Despite the prevalence and impact of intracranial aneurysms (IAs), the molecular basis of their pathogenesis remains largely unknown. Moreover, there is a dearth of clinically validated biomarkers to efficiently screen patients with IAs and prognosticate risk for rupture. The aim of this study was to survey the literature to systematically identify the spectrum of genetic aberrations that have been identified in IA formation and risk of rupture.
A literature search was performed using the Medical Subject Headings (MeSH) system of databases including PubMed, EMBASE, and Google Scholar. Relevant studies that reported on genetic analyses of IAs, rupture risk, and long-term outcomes were included in the qualitative analysis.
A total of 114 studies were reviewed and 65 were included in the qualitative synthesis. There are several well-established mendelian syndromes that confer risk to IAs, with variable frequency. Linkage analyses, genome-wide association studies, candidate gene studies, and exome sequencing identify several recurrent polymorphic variants at candidate loci, and genes associated with the risk of aneurysm formation and rupture, including ANRIL (CDKN2B-AS1, 9p21), ARGHEF17 (11q13), ELN (7q11), SERPINA3 (14q32), and SOX17 (8q11). In addition, polymorphisms in eNOS/NOS3 (7q36) may serve as predictive markers for outcomes following intracranial aneurysm rupture. Genetic aberrations identified to date converge on posited molecular mechanisms involved in vascular remodeling, with strong implications for an associated immune-mediated inflammatory response.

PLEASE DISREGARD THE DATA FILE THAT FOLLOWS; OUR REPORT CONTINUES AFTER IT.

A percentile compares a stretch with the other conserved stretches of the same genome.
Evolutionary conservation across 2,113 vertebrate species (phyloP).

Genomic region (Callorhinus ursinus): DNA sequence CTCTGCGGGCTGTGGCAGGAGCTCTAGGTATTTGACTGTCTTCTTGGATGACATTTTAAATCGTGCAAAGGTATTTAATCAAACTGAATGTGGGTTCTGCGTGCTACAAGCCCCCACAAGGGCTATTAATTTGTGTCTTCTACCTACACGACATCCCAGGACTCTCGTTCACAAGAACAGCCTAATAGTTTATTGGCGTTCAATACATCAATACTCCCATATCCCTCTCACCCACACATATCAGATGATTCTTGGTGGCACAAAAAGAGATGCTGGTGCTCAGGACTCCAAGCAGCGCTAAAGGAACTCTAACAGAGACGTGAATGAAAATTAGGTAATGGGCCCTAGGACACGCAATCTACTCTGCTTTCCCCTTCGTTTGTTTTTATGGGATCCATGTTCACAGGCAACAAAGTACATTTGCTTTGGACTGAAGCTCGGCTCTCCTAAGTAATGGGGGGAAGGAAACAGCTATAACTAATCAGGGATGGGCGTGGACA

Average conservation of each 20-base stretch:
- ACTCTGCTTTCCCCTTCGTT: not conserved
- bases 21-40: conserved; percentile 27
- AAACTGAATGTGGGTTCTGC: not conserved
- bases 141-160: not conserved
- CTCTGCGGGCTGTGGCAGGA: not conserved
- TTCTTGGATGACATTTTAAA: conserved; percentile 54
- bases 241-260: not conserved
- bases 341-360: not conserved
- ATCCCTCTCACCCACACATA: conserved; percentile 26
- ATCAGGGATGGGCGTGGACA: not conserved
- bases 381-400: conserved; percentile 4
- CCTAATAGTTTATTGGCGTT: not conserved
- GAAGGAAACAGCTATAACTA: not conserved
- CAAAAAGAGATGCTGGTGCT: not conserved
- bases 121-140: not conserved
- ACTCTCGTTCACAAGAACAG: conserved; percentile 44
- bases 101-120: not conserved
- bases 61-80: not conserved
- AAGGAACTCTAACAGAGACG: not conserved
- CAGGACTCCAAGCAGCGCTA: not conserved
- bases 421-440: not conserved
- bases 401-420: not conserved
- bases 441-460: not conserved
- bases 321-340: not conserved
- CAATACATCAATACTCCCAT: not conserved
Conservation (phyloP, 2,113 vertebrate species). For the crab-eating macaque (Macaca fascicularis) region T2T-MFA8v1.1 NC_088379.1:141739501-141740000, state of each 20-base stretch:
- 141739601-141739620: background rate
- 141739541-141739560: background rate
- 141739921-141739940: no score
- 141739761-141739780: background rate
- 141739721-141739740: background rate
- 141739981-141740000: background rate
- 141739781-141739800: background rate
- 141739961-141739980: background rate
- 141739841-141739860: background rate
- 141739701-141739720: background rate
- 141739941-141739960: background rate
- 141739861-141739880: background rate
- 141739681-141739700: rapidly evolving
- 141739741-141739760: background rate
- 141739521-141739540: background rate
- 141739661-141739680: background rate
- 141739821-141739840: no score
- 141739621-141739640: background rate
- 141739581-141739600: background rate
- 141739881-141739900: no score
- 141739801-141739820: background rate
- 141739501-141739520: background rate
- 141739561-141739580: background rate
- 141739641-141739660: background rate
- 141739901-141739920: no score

Comprehensive studies of IA formation and rupture have identified candidate risk variants and loci; however, further genome-wide analyses are needed to identify high-confidence genetic aberrations. The literature supports a role for several risk loci in aneurysm formation and rupture with putative candidate genes. A thorough understanding of the genetic basis governing risk of IA development and the resultant aneurysmal subarachnoid hemorrhage may aid in screening, clinical management, and risk stratification of these patients, and it may also enable identification of putative mechanisms for future drug development.